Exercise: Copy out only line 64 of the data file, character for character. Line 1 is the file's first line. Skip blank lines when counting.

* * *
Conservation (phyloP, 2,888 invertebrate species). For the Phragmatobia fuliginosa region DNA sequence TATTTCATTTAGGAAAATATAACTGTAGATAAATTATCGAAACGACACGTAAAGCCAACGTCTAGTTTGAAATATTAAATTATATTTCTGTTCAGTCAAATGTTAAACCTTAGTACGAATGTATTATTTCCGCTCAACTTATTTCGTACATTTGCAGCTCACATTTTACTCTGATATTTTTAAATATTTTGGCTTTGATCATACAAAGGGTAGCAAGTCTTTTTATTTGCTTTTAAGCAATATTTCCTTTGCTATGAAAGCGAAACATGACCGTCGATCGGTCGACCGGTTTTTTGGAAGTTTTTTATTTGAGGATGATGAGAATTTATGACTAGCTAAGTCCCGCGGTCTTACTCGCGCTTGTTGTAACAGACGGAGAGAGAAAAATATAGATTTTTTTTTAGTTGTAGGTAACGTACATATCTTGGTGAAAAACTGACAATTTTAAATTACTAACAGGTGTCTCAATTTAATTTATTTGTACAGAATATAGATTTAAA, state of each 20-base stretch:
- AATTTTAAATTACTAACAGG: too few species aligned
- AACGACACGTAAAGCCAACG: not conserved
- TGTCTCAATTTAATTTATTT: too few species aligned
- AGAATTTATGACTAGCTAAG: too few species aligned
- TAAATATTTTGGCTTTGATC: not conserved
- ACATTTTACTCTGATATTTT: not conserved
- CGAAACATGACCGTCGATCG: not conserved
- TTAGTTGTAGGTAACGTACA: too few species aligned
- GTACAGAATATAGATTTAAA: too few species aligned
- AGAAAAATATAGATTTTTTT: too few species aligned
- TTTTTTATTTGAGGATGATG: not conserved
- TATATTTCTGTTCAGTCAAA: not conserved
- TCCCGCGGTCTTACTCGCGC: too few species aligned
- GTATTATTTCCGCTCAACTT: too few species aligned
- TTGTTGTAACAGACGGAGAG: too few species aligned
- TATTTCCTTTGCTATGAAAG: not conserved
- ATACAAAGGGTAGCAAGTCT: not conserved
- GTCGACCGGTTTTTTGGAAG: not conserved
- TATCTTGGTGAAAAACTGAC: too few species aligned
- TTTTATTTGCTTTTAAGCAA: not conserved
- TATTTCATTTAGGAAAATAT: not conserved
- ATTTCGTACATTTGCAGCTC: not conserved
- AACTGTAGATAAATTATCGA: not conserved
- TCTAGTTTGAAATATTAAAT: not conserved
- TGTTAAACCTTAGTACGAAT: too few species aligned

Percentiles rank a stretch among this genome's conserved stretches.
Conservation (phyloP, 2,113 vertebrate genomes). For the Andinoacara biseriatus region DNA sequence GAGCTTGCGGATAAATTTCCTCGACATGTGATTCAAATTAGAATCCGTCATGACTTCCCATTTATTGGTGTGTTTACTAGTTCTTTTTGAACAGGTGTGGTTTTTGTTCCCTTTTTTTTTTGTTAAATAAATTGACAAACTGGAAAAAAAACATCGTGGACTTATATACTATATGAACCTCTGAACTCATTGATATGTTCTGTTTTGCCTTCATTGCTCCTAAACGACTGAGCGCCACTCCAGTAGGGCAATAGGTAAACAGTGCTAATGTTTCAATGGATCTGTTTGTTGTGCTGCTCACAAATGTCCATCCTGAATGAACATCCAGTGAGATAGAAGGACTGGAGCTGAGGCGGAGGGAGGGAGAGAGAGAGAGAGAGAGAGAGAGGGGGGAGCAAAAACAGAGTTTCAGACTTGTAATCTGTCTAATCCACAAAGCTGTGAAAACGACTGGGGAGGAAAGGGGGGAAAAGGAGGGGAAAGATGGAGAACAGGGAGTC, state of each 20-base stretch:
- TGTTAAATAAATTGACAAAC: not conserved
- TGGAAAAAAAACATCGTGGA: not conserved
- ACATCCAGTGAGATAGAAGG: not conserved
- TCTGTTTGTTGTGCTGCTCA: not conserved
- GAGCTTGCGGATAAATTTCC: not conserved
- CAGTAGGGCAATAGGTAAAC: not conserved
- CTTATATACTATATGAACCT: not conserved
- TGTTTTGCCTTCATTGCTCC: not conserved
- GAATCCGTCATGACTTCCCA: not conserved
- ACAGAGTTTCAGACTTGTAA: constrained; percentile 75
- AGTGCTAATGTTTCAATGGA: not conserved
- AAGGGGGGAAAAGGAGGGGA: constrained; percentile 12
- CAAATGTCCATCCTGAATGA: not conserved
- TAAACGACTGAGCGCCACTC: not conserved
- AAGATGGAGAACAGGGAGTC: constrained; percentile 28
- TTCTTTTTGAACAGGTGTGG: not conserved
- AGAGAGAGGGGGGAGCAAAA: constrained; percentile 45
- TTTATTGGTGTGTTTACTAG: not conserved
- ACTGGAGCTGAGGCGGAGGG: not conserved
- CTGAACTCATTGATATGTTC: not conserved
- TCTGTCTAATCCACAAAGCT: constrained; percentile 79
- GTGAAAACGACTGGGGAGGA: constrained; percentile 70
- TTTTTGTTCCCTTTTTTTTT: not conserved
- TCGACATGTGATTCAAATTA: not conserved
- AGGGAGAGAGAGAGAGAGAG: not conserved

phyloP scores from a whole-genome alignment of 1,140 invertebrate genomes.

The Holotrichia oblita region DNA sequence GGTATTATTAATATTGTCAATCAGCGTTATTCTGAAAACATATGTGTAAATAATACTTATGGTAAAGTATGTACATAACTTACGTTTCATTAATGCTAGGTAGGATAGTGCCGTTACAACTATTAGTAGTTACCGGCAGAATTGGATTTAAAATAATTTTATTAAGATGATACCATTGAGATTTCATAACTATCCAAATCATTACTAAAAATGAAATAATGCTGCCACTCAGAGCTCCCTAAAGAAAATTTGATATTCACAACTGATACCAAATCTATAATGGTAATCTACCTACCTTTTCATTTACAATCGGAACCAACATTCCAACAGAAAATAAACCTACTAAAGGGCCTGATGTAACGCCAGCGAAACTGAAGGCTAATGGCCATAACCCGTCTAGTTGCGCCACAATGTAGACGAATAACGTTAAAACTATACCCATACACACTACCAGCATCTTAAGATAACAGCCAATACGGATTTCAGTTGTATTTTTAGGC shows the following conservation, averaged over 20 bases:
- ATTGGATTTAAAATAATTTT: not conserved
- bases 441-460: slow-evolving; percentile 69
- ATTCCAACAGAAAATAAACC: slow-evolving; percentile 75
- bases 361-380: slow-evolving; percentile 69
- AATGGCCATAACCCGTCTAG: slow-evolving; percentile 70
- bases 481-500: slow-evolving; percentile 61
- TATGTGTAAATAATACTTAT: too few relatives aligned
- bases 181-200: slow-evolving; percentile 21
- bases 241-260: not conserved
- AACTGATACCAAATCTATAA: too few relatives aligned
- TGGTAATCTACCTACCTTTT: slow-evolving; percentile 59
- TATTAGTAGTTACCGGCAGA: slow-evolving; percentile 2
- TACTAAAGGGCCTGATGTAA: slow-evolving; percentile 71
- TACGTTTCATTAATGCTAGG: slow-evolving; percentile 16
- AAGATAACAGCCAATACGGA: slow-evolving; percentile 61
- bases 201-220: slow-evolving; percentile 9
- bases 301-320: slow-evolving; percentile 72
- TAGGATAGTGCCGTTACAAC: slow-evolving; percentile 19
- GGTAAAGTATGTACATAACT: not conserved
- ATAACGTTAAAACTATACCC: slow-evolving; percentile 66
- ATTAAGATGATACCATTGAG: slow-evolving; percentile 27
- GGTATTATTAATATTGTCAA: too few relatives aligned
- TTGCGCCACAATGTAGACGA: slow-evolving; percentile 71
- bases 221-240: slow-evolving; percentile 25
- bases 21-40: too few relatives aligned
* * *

- bases 241-260: not conserved